UPDATE 2-Alon aims to move light Midwest crude to Calif by rail

Thu Aug 9, 2012 1:16pm EDT

* Alon seeking to add flexibility to crude supply

* Project to use of existing lines, new rail facilities

* Alon expects to start rail system in second half of 2013

By Kristen Hays

HOUSTON, Aug 9 (Reuters) - Alon USA Energy Inc is in "advanced discussions" to move cheap inland U.S. light crude to its California refining system via new rail facilities and existing pipelines, Chief Executive Officer Paul Eisman told analysts on Thursday.

"This project will provide additional crude flexibility for our California refining system to allow us to take advantage of changing crude oil markets," Eisman said during Alon's second-quarter earnings conference call.

"We have tankage and land available to support the project and we have access to third-party pipelines," he said.

He said the company expects to submit applications for the necessary environmental permits "within the next few days" and aims to complete rail facilities by the third or fourth quarter next year.

Alon's three plants in California operate as one 84,500 bpd unit that produces refined fuels, asphalt and other petroleum products.

Alon is joining a growing trend among coastal refiners of using rail to gain access to cheap inland crude, where production is up but pipeline infrastructure is lacking to get it to refining hubs.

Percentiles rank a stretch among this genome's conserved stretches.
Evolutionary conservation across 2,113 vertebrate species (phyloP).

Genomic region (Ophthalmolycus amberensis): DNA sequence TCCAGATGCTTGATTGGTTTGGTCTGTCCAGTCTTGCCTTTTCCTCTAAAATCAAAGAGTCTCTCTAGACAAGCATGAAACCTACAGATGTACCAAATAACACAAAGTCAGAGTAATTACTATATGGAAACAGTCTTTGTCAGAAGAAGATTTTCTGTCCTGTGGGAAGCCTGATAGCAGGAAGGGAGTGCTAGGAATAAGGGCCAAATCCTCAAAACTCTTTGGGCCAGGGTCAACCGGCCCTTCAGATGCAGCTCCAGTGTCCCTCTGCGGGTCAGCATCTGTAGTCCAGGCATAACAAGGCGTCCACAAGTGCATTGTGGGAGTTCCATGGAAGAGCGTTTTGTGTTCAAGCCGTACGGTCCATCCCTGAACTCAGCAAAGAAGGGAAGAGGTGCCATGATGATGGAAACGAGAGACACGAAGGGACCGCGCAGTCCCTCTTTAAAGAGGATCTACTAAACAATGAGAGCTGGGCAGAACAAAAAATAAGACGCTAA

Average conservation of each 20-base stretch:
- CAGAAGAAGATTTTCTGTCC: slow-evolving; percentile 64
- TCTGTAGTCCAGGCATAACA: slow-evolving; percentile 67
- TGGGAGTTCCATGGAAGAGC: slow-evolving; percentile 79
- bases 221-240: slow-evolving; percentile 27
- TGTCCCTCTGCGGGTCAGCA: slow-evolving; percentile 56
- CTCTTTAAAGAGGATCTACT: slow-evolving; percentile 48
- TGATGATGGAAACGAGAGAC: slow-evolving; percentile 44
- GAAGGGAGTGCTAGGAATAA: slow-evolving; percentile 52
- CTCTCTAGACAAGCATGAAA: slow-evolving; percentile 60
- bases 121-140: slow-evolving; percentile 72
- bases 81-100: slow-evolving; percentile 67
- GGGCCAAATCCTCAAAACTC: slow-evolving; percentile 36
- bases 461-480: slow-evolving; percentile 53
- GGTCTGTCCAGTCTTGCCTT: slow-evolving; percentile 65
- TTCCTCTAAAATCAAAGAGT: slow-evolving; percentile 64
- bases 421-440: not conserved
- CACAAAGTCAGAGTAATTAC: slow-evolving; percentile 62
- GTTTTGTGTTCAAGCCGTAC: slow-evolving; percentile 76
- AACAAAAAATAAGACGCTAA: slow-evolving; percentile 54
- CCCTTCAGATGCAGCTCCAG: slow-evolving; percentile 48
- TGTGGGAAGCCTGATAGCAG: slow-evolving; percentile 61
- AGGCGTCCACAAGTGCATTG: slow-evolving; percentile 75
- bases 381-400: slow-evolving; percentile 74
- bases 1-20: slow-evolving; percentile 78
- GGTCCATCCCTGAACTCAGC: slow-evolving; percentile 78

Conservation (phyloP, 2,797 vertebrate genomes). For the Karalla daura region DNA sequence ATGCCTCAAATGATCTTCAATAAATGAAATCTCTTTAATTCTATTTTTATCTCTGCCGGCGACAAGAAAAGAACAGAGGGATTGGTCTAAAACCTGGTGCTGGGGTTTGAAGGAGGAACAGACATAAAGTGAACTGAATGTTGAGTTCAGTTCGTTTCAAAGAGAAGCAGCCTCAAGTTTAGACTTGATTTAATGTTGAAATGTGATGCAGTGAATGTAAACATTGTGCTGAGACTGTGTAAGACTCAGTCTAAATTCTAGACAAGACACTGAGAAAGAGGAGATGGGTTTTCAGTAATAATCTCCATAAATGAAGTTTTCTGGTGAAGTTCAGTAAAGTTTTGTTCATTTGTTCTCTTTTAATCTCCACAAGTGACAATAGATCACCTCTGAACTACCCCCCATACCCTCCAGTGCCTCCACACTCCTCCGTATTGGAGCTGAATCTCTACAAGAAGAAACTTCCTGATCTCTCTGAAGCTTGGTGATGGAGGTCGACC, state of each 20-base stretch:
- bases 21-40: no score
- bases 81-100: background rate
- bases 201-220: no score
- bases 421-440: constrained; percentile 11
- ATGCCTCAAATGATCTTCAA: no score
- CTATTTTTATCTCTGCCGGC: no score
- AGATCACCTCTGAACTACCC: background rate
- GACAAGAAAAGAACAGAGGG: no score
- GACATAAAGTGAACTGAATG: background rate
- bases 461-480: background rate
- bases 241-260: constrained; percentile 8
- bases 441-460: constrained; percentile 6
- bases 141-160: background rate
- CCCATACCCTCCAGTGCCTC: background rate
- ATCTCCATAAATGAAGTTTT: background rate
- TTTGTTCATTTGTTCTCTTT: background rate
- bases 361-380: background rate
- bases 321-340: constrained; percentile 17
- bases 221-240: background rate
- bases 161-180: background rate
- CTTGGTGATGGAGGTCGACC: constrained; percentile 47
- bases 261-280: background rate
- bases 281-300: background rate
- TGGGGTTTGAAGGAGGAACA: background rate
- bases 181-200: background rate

Tesoro Corp expects to start up a new rail facility that can bring in up to 50,000 barrels per day of North Dakota Bakken crude to its 120,000 bpd Anacortes, Washington, refinery next month. BP Plc is considering a similar setup for its 225,000 bpd Cherry Point refinery in Blaine, Washington, and Phillips 66 is looking at moving Bakken crude via rail to its 100,000 bpd Ferndale, Washington, refinery, as well as increasing Bakken rail shipments to its 238,000 bpd Bayway refinery in Linden, New Jersey.

Eisman said on Thursday that Alon would "more likely than not" start with Bakken crude as well, but declined to provide many details. He said the company was looking at a "unit train concept" with a new rail terminal and the expected volumes shipped would be significant.

"We are going to be flexible and bring in whatever crude provides us with the maximum margins," he said.

Eisman also said Alon had no maintenance planned for its refineries in the third quarter.

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